C. Blake Mcdowell, Inc., Petitioner-appellant, v. Commissioner of Internal Revenue, Respondent-appellee, 652 F.2d 606 (6th Cir. 1980)Annotate this Case
Richard J. Kovach, Brouse & McDowell, Akron, Ohio, for petitioner-appellant.
M. Carr Ferguson, Asst. Atty. Gen., Gilbert Andrews, Michael L. Paup, Gilbert S. Rothenberg, Philip Brennan, Tax Div., U. S. Dept. of Justice, Stuart E. Seigel, Chief Counsel, I. R. S., Washington, D. C., for respondent-appellee.
Before WEICK, KEITH and MERRITT, Circuit Judges.
The issue in this tax case is whether a Supreme Court decision that effectively overruled a Sixth Circuit decision upon which petitioner C. Blake McDowell, Inc. relied should be given retroactive effect. Judge Tannenwald of the Tax Court held that it should, thus subjecting petitioner, a personal holding company, to a tax on undistributed income it would have avoided had the Sixth Circuit decision been held to govern the issue. We affirm the judgment of the Tax Court, 71 T.C. 71.
There are no facts in dispute. In H. Wetter Manufacturing Co. v. United States, 458 F.2d 1033 (6th Cir. 1972), this Court held invalid 26 C.F.R. 1.562-1(a), which limits the deduction allowable to personal holding companies for distributions to shareholders to the adjusted basis of distributed property. We held in Wetter that holding companies could deduct the fair market value of such distributions. Around the beginning of 1975, petitioner here distributed $3,881.64 cash and stock with a fair market value of $102,900 and an adjusted basis of $1,122. It thereafter filed a claim under 26 U.S.C. § 547 for a deficiency dividend deduction of $106,781.64, the sum of the cash and the fair market value of the stock. The Tax Court found § 1.562-1(a) to be valid but nonetheless deferred to our ruling in Wetter. A year later, in Fulman v. United States, 434 U.S. 528, 98 S. Ct. 841, 55 L. Ed. 2d 1 (1978), the Supreme Court effectively overruled Wetter, holding that § 1.562-1(a) was valid.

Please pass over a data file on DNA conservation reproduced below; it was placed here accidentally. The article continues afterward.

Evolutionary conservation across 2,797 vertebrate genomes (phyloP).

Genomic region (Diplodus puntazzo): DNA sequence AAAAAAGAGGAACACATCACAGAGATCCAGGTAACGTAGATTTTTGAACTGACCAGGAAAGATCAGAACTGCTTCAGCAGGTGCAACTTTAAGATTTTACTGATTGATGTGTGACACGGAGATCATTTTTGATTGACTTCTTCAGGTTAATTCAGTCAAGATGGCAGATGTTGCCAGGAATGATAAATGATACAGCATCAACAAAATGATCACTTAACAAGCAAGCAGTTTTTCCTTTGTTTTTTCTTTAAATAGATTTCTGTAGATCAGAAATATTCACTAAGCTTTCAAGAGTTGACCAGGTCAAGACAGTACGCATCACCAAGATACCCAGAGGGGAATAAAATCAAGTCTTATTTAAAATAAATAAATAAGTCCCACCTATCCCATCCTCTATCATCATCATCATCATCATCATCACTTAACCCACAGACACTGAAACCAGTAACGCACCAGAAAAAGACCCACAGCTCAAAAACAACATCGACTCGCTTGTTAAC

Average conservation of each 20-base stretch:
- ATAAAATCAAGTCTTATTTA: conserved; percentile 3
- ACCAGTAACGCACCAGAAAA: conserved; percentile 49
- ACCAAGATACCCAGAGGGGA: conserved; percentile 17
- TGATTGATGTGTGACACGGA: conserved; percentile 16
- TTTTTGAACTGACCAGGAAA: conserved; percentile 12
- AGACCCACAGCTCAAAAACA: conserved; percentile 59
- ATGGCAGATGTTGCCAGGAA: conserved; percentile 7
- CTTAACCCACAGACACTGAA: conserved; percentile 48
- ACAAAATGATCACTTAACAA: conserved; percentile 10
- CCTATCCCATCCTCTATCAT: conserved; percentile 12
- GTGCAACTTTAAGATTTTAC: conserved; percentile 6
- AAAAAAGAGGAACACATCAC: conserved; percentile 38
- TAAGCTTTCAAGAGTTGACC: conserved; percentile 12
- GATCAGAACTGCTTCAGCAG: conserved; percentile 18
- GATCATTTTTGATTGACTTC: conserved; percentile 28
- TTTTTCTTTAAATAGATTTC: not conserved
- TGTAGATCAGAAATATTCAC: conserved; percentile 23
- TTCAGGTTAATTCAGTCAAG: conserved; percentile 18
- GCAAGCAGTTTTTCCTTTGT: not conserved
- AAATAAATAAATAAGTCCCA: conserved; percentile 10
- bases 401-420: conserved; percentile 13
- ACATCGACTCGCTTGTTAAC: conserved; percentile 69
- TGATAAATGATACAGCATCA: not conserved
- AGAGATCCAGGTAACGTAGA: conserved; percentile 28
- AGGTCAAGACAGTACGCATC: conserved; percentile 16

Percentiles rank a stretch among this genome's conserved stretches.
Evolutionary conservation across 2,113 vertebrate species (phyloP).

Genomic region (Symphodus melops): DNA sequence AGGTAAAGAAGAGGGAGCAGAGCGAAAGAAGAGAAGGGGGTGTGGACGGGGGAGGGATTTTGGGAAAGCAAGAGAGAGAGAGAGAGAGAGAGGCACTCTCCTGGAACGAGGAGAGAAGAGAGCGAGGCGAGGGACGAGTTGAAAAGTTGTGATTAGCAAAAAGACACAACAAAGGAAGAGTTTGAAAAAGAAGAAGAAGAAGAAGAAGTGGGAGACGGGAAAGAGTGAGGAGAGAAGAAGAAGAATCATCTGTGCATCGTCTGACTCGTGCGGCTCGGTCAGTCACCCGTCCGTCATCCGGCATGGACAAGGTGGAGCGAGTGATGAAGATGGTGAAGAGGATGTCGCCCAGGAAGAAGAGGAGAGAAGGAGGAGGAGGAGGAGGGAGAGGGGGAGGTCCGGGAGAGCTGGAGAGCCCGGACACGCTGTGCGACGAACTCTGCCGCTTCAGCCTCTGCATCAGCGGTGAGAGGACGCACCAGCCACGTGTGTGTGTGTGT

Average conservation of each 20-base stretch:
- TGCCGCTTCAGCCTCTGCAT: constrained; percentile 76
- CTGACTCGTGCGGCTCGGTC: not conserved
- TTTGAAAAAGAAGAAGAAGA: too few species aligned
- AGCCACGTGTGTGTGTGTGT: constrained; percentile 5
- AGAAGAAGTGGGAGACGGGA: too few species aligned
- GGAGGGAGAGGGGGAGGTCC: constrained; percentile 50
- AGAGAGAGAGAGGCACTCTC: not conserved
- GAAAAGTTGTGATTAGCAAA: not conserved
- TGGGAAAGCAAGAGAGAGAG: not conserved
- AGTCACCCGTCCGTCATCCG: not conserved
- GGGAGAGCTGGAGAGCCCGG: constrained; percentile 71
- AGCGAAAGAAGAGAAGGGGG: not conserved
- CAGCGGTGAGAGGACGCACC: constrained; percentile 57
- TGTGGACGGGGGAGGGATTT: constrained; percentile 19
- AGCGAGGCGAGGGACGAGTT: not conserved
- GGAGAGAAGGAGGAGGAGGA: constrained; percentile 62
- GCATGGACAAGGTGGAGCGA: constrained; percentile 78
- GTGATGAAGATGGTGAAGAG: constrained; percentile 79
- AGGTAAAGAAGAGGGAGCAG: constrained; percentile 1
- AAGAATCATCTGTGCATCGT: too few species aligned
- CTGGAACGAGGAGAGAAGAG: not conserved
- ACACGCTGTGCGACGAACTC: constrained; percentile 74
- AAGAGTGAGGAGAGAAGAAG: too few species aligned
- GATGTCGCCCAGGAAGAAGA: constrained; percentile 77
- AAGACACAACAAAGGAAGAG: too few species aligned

Petitioner asks this Court to create a hiatus in the application of § 1.562-1(a). It argues that the criteria for deciding whether court decisions should be applied nonretroactively set out in Chevron Oil Co. v. Huson, 404 U.S. 97, 92 S. Ct. 349, 30 L. Ed. 2d 296 (1971) are met in this case. In this civil tax appeal, we adopt the careful analysis of Judge Tannenwald below in holding that those criteria are not satisfied. Creating a gap in the application of the regulation would not further its purpose. Because the taxpayer chose to take the risk that the rule enunciated in Wetter would survive, a holding of retroactivity produces no substantial inequitable result.
Accordingly, the judgment of the court below is affirmed.